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    The cybersecurity breach, known as a ransomware attack, first became public May 27 when a [cr]acker-affiliated blog posted screenshots of files allegedly belonging to MSU affiliates. Images circulating on social media include a redacted passport and a list of transactions related to physics and astronomy projects. They also show a countdown clock that warns of “secret data publication” less than one week from when the screenshots were taken.

  • Michigan State target of ransomware attack threatening to release university data

    The ransom demanded was not specified, but the ransomware gang is prepared to release the university's documents.

    The NetWalker, a newer form of ransomeware sometimes labeled as Mailto, blog post threatened publication of 'secret' documents dated with a countdown clock with close to a week remaining.

  • Malware Team NetWalker Launches Ransomware Attack Against Weiz

    The Malware team NetWalker launched a new ransomware attack against the Austrian village of Weiz which affected the public service system and leaked a lot of the stolen data from building applications as we are about to read more in the following latest cryptocurrency news.

    According to the cybersecurity firm Panda Security, the Malware team managed to enter the town’s public network through phishing emails related to the Coronavirus pandemic. The subject of the emails which was ‘’information about the coronavirus’’ was used to bait the employees of the public infrastructure of the city into clicking on malicious links which triggered the ransomware.

    Panda Security claims that the ransomware attack belongs to a new version of a ransomware family that spreads by using VBScripts. If the infection is successful, it will spread through the entire windows network to which the infected machine is related. The report details that the ransomware terminates and services under Windows which encrypts files on all available disks thus eliminating the backups.

  • Inside a ransomware gang’s attack toolbox

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    But that’s far from everything that today’s crooks bring along for a typical attack, as SophosLabs was able to document recently when it stumbled upon a cache of tools belonging to a ransomware gang known as Netwalker.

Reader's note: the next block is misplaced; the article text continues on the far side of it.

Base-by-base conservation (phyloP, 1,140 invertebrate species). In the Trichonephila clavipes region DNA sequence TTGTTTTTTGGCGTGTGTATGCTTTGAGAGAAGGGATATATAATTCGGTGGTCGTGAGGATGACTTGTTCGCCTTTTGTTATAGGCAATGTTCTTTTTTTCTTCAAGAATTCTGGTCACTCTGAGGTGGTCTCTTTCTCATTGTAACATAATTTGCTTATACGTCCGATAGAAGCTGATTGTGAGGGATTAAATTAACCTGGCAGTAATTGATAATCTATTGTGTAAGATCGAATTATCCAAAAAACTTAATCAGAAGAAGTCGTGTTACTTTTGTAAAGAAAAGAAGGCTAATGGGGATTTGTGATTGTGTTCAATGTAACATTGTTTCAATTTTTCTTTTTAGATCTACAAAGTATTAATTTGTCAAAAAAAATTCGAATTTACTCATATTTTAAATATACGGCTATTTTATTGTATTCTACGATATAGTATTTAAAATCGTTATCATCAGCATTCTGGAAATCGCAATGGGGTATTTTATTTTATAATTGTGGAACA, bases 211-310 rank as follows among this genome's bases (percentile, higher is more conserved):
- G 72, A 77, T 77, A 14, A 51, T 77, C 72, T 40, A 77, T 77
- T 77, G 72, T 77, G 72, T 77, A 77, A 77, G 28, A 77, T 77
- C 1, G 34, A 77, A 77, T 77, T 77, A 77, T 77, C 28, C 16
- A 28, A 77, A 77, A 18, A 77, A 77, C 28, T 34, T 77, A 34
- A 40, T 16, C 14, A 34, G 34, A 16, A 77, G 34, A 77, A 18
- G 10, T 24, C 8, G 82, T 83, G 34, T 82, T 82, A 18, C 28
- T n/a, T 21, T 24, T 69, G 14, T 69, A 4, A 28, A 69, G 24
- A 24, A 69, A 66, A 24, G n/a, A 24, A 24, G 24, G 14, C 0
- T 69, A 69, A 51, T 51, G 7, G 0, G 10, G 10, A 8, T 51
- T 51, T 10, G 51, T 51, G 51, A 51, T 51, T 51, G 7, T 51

• Researchers Dive Into Evolution of Malicious Excel 4.0 Macros

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    A central part of many organizations’ productivity tools, Excel opens the door for phishing attacks where victims are tricked into enabling macros in malicious documents, which can results in the attackers gaining a foothold on the network, in preparation for additional activities.

    During their five-month research, Lastline observed thousands of malicious samples, clustered into waves that provide a comprehensive picture of how the threat has evolved in both sophistication and evasiveness.

  • MSU won't pay ransom to [cr]acker who stole financial documents, personal information

    EdScoop reported the ransomware attack on May 27 and provided screenshots from a blog on the dark web, showing what appear to be a student's passport, MSU financial documents and files from the MSU network, as well as a countdown that had about one week remaining as of May 27.

  • Attackers Target 1M+ WordPress Sites To Harvest Database Credentials

    Attackers were spotted targeting over one million WordPress websites in a campaign over the weekend. The campaign unsuccessfully attempted to exploit old cross-site scripting (XSS) vulnerabilities in WordPress plugins and themes, with the goal of harvesting database credentials.

    The attacks were aiming to download wp-config.php, a file critical to all WordPress installations. The file is located in the root of WordPress file directories and contains websites’ database credentials and connection information, in addition to authentication unique keys and salts. By downloading the sites’ configuration files, an attacker would gain access to the site’s database, where site content and credentials are stored, said researchers with Wordfence who spotted the attack.

    Between May 29 and May 31, researchers observed (and were able to block) over 130 million attacks targeting 1.3 million sites.

  • Denial of service attacks against advocacy groups skyrocket

    Distributed denial-of-service attacks against advocacy organizations increased by 1,120% since a Minneapolis police officer killed George Floyd by kneeling on his neck, sparking demonstrations throughout the U.S.

    In figures published Tuesday, the internet security firm Cloudflare said it blocked more than 135 billion malicious web requests against advocacy sites, compared to less than 30 million blocked requests against U.S. government websites, such as police and military organizations. The company did not disclose which websites were affected, specifically.

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English speakers have so many wonderful open source resources that it's easy to forget that communications in English aren't accessible to everyone everywhere. Therefore, I've been looking for great open source resources in Spanish and French, so I can recommend them when the need arises. One I've been looking at recently is LinuxFr.org, which seems to be a fine "agora" for all sorts of interesting conversations in French about open source specifically and open everything else as well. Read more